So it would seem there are two different types of reading highs and lows. There are the one’s that for all I know, only myself in my impatience experience. And then there are those which we get from books that start with huge potential and then summit into poor writing, bad endings and stylistic flaws. Some writers just don’t seem to be able to maintain the perfection with which they execute the beginning of their stories and then carry it through to the end. Does anyone else find this frustrating?

I’d love to hear your thoughts, do you have highs and lows? If so which type? Which writers have you found suffer from these writing highs and lows? And which books if any have had this effect of great excitement followed by extreme disappointment for you?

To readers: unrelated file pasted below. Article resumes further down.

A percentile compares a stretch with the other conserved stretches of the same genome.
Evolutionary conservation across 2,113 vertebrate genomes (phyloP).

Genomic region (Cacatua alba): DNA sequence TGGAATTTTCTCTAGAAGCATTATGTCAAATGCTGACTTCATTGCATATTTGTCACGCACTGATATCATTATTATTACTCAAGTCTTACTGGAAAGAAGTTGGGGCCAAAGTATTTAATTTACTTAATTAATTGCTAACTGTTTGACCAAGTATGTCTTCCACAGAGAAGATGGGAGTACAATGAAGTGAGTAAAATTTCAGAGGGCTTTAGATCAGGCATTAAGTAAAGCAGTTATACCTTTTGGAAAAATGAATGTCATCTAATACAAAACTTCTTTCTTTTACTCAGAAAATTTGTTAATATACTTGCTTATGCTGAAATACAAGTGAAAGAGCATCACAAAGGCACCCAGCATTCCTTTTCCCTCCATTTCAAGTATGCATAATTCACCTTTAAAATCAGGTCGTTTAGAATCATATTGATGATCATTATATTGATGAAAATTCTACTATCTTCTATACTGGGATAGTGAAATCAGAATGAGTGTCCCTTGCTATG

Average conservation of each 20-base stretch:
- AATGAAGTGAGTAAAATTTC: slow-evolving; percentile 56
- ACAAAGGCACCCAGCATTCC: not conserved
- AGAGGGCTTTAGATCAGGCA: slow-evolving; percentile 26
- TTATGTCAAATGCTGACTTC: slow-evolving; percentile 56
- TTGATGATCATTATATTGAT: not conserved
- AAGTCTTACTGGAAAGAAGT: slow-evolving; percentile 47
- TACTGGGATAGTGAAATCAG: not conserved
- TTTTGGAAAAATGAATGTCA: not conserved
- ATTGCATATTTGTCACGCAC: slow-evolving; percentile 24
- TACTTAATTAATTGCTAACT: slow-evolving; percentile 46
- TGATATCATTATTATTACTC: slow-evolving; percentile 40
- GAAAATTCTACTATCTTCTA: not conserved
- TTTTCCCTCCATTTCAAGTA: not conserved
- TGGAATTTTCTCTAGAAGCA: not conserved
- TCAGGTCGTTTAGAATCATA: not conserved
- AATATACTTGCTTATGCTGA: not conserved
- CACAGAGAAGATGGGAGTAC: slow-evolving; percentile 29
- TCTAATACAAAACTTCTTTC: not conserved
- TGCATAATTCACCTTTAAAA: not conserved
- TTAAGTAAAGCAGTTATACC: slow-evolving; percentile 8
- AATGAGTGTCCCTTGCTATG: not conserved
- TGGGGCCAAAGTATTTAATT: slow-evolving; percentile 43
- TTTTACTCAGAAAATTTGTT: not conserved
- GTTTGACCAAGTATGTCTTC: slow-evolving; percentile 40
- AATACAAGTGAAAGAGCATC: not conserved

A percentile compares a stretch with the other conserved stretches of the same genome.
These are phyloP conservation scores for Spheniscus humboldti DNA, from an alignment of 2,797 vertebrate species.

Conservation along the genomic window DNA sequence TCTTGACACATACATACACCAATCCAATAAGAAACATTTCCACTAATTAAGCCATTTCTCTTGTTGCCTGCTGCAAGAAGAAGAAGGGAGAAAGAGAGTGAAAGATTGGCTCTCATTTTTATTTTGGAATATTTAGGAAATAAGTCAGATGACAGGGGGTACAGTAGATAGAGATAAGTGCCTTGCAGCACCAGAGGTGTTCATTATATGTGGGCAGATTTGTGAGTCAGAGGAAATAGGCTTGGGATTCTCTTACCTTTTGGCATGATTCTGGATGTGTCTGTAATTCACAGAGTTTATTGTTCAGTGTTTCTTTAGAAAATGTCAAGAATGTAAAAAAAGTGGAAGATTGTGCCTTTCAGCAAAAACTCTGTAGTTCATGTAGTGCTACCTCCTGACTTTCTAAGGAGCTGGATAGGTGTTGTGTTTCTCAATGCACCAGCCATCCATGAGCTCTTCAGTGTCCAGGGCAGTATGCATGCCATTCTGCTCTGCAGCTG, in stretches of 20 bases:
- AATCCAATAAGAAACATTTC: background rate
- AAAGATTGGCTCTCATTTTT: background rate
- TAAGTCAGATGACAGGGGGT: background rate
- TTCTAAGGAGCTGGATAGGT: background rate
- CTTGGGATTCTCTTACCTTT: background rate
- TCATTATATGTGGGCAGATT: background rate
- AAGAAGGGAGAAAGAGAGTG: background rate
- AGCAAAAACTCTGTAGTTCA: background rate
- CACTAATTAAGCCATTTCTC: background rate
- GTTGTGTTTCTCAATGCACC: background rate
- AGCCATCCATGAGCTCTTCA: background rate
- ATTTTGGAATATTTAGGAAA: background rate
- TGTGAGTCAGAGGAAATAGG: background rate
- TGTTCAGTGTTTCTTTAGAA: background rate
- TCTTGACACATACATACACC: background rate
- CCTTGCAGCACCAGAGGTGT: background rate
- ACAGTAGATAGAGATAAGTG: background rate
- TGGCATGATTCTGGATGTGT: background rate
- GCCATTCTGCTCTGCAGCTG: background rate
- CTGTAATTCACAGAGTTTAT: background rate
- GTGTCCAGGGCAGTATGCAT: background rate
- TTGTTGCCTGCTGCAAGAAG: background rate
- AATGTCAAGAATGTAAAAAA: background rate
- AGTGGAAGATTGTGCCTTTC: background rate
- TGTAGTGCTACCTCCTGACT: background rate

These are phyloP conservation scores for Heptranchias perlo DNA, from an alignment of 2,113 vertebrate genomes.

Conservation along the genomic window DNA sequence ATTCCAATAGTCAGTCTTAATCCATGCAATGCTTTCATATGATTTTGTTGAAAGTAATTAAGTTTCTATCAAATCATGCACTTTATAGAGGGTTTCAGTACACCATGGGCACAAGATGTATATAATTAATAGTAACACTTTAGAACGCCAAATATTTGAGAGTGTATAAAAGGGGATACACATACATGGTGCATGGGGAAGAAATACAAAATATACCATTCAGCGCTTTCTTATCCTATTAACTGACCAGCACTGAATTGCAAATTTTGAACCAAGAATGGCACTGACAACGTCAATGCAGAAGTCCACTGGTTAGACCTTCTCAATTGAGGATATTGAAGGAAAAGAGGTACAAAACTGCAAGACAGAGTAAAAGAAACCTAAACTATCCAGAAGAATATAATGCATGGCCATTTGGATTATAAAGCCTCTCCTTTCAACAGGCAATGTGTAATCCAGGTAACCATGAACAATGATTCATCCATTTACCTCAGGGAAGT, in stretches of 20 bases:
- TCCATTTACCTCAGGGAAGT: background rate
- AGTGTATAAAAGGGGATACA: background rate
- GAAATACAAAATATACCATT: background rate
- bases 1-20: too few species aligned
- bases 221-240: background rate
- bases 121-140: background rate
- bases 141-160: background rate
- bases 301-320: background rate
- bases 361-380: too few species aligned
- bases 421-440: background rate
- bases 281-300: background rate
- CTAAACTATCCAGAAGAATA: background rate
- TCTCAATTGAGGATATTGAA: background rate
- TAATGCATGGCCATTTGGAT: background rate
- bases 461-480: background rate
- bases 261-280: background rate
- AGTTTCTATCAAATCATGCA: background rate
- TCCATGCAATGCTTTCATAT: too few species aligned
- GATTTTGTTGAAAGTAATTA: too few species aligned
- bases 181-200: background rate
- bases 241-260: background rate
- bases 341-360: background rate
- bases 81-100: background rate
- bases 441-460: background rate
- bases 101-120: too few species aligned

Challenge 54 – Answers On the back of a postcard please

You might remember a recent post were I talked a little about the Day Zero challenge that I am taking part in. I have 1001 days to complete 101 tasks. Many of the tasks are of course book related and most are at the moment a work in progress.

But challenge number 54 is a little more special because it requires the help of you lovely readers. My challenge is to read the first 10 books nominated to me by the visitors to this blog.

So far though I have sadly only had two nominations. Although they both look like wonderful reads so I can’t complain too much.

Dave from Manchester’s Artistic Son recommended Finger Smith by Sarah Walters which is one of his favourite books and one he has been trying to get me to read for ages. I’m very happy with the nomination as it’s one I’ve wanted to read for a while.

Manchester Meanders selected Iain Banks Complicity, again everyone has been insisting I read this one and I know I should haves got round to it sooner. I’m sure I will love this book too and I’m always saying I need more books written by males so this ticks plenty of boxes.